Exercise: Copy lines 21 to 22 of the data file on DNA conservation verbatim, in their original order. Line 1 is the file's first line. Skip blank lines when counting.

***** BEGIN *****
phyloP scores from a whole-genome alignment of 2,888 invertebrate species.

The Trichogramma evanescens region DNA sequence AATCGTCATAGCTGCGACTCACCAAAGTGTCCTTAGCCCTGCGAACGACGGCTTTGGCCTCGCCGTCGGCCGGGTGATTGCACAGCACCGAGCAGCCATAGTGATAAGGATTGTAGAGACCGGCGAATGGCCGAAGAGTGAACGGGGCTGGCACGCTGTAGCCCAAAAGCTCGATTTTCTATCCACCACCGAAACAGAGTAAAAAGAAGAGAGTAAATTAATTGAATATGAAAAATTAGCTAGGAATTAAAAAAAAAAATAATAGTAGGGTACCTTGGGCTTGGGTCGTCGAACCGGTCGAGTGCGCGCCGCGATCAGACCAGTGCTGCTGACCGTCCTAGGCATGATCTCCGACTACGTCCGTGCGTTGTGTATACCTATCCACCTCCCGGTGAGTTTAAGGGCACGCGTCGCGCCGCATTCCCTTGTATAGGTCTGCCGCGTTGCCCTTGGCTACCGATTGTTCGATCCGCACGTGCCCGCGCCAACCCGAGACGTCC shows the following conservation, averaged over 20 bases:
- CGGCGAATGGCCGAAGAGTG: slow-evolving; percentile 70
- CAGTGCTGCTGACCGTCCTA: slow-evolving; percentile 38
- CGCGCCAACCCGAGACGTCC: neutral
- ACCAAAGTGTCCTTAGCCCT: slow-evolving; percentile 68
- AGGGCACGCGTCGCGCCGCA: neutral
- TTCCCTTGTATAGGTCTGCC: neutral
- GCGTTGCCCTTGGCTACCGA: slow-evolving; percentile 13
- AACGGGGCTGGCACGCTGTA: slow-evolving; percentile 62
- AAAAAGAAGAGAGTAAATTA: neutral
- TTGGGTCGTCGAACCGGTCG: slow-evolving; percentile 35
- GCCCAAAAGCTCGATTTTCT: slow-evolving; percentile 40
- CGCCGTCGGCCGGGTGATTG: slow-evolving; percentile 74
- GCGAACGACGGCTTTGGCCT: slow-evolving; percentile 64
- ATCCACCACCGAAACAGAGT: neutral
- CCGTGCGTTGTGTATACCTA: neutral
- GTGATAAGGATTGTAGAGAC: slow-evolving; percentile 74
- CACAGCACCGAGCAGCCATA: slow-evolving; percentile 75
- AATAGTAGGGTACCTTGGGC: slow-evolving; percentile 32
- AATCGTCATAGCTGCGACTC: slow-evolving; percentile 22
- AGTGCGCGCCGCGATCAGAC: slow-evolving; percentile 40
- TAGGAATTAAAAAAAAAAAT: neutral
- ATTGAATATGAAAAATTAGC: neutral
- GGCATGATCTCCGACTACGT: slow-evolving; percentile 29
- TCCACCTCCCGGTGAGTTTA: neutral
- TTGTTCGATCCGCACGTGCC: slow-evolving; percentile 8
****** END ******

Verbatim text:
- AATCGTCATAGCTGCGACTC: slow-evolving; percentile 22
- AGTGCGCGCCGCGATCAGAC: slow-evolving; percentile 40